Europe in the 10th Century is commonly allowed to stretch from 890 to 1030. Named since the 15th century as the “Century of Lead and Iron”, it was characterised by a significant shift from centre to periphery, from France to Germany.
During the 9th and 10th centuries, the Carolingian dynasty slowly petered out. Especially noteworthy was the extinction of the German branch in 911, which led the way for the Ottonians and later the Salians to build their impressive powerbase in Saxony. From here, the defeat of the Magyars and the Slavic neighbours was orchestrated, while the Vikings were held (somewhat) at bay. Meanwhile, Vikings settled permanently in the Danelaw and in Dublin, wherefrom they conquered Normandy and later the whole of England. Also, they were active in Eastern Europe forging the Kyivan Rus’, arguably the largest and most powerful polity in this period. In this geopolitical shift, France was reduced to a tiny remnant of its former self. This is the period in which the peripheries of Carolingian Europe gradually were integrated into Western Europe, introducing them to the cultures of Christianity and its handmaiden, literacy. A major input in this shift was the sustained effort invested in the development of trading centres, towns and cities.
The fortunate discovery of the silver-mines near Goslar in Harzen in Germany probably contributed to this shift. In short, this mining enterprise contributed to a change away from the dominance of hack-silver and Arab coins, towards monetisation on the northern fringes of Europe. Part of this move was caused by the success of the Vikings in getting footholds in the west and the east, while they were held at bay by the Germans at the southern border of Scandinavia. Backed by these events, Otto the Great was able to launch the successful conquest of Italy and harvest the economic advantage, which derived from these events. While the Holy Roman Empire as a Germanic construct expanded, the Western parts of Europe imploded.
How did this play out? First of all, the period saw the first “private” small-scale and residential fortifications. In Germany, former Carolingian palaces were turned into fortified Ottonian centres like Quedlinburg, Memleben, and later Goslar. In France and further south, local lords became gradually more powerful. Part of this was helped along by the slow, yet steady shift away from land worked by slaves, towards peasant farms farmed by serfs or minor dependents. This led to changes in family consciousness and the construction of minor dynasties or families, no longer solely constructed through agnatic ties. Cognatic ties became increasingly important. Often, these new lineages took their names from their fortified strong-holds, thus creating a new world consisting of numerous small, independent power-centres. No longer needing legitimation through public or administrative service, this caused a marked loss of authority – first among royals, but later also of the intermediate powers: archbishops, abbots, dukes, counts, and earls. Instead of public ties, the social fabric came to be built through personal relationships – man to man.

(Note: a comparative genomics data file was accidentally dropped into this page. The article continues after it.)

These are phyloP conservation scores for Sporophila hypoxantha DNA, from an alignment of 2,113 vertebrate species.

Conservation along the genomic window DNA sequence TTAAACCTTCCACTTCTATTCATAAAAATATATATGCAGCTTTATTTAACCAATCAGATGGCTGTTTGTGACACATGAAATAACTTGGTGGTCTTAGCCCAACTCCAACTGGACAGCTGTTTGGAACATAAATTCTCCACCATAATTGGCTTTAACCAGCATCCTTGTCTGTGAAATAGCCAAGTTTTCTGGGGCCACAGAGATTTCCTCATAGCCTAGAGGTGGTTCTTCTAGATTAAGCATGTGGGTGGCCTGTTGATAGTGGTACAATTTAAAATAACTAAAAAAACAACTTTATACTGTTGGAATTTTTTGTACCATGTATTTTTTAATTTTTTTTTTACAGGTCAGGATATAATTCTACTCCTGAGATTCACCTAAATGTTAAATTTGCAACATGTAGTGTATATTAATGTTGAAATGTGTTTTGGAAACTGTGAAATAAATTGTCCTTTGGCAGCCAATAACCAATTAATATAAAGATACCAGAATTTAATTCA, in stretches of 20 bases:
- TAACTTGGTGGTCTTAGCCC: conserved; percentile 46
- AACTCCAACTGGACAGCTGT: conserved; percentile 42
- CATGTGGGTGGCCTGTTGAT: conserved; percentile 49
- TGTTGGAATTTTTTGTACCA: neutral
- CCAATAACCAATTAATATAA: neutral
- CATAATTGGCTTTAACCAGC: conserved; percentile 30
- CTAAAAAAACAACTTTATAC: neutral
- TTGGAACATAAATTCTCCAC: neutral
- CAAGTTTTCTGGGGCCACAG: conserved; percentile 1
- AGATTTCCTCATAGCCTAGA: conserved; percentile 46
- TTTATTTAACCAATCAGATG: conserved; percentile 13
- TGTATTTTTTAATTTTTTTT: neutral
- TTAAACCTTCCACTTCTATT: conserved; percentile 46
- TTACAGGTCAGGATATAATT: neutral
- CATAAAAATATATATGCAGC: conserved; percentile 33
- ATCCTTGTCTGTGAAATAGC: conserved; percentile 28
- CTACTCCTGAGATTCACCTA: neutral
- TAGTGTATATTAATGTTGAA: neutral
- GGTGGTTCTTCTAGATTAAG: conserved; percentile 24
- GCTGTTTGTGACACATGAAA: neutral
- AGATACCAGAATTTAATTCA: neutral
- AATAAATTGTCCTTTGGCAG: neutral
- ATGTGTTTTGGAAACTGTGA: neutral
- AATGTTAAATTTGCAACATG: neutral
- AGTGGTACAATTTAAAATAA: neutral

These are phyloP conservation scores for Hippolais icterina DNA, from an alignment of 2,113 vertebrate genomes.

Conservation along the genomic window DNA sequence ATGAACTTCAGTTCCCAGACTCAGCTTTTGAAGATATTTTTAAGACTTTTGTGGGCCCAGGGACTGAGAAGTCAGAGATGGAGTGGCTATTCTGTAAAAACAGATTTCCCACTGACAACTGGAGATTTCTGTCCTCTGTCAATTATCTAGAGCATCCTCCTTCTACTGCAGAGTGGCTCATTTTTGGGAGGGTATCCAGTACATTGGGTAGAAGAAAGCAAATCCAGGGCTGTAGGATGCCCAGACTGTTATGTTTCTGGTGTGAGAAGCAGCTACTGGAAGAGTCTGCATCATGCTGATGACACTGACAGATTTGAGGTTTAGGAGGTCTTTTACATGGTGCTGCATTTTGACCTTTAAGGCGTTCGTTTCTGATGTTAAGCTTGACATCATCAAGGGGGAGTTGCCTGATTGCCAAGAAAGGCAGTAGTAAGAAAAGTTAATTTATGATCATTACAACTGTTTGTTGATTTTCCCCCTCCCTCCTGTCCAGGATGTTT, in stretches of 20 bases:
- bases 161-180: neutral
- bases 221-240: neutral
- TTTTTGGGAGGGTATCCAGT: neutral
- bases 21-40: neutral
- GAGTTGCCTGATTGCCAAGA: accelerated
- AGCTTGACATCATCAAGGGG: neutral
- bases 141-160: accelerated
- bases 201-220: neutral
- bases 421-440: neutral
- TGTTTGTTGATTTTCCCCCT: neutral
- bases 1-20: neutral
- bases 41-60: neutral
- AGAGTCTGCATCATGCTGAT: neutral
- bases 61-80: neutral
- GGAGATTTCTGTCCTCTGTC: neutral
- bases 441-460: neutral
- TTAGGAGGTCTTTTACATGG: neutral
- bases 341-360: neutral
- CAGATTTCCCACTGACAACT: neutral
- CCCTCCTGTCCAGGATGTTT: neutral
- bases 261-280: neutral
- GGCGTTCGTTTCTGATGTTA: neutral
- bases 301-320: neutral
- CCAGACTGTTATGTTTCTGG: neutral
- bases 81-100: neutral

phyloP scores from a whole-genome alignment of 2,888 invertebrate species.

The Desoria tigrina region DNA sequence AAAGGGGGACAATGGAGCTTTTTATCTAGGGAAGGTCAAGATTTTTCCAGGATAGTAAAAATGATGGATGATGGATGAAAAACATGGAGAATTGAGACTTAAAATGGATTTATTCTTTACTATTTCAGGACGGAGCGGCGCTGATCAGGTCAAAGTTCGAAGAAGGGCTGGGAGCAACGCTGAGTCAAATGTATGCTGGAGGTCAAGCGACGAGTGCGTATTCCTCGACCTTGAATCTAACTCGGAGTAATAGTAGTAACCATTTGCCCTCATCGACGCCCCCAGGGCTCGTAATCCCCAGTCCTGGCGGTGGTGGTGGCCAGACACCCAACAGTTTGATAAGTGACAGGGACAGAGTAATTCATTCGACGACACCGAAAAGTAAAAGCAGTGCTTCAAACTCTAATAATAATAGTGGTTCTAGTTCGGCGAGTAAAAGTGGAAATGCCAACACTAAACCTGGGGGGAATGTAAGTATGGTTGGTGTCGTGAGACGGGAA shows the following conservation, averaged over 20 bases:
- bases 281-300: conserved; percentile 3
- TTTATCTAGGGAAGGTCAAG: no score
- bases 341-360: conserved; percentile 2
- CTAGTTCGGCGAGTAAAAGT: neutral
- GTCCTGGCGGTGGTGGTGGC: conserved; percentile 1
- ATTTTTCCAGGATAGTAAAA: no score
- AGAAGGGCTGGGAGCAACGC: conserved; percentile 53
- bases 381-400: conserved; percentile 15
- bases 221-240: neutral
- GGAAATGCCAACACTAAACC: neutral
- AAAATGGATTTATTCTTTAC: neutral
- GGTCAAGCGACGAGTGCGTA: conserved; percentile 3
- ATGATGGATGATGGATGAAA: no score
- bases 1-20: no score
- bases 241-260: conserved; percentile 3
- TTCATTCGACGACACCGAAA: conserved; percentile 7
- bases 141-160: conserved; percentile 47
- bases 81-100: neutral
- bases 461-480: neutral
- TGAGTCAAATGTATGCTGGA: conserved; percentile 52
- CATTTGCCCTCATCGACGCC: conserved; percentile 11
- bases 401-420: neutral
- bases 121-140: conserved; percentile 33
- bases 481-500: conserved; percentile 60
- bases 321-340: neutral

Though widely contested by historians, this process is generally known as the “feudal revolution” or feudal mutation”. Albeit often considered the primary type of societal organisation in the 10th century, it took different forms in different regions and realms.
The result was a peripheralised world, primarily in France, Northern Italy and parts of Northern Spain, which came to be peopled by feuding local lords, controlled only by needs demanded by the upkeep of their network of friends and relations. Germany, on the other hand, did not implode quite in the same manner. Historians have assiduously explored these considerable variations, demonstrating that no such “model” covered all the instances. Nevertheless,the concept of feudalism functions as an “ideal” model, when we seek to grasp the implosion of some states and the creation of others. This was a period of flux. Exactly how the transition played out in different regions and localities remains, though, to be explored in an even more finicky way, before a general overview of these processes of fragmentation and impermanence, indeed “encellulement” may be considered.
In this connection, it is essential to consider the deterioration of the uses of literacy and the corresponding implementation of symbolic and non-verbal forms of communication. On these parameters, especially German historians have led the way, thus demonstrating that the political fragmentation was not just part of what happened in its neighbouring countries. Part of this challenge is posited by the fact that lack of written sources does not necessarily mean they never existed. Also, rituals and corresponding liturgies (whether secular or sacral) did not fossilise in the long tenth century. Finally, the gradual extension of literacy towards the peripheries of Carolingian Europe should be taken into account. Albeit pockets of non-Christian (pagan) polities and players continued to be fuelled by opposition to the Church, Christianity spread inexorably.
Mining and monetisation
Magyars and Vikings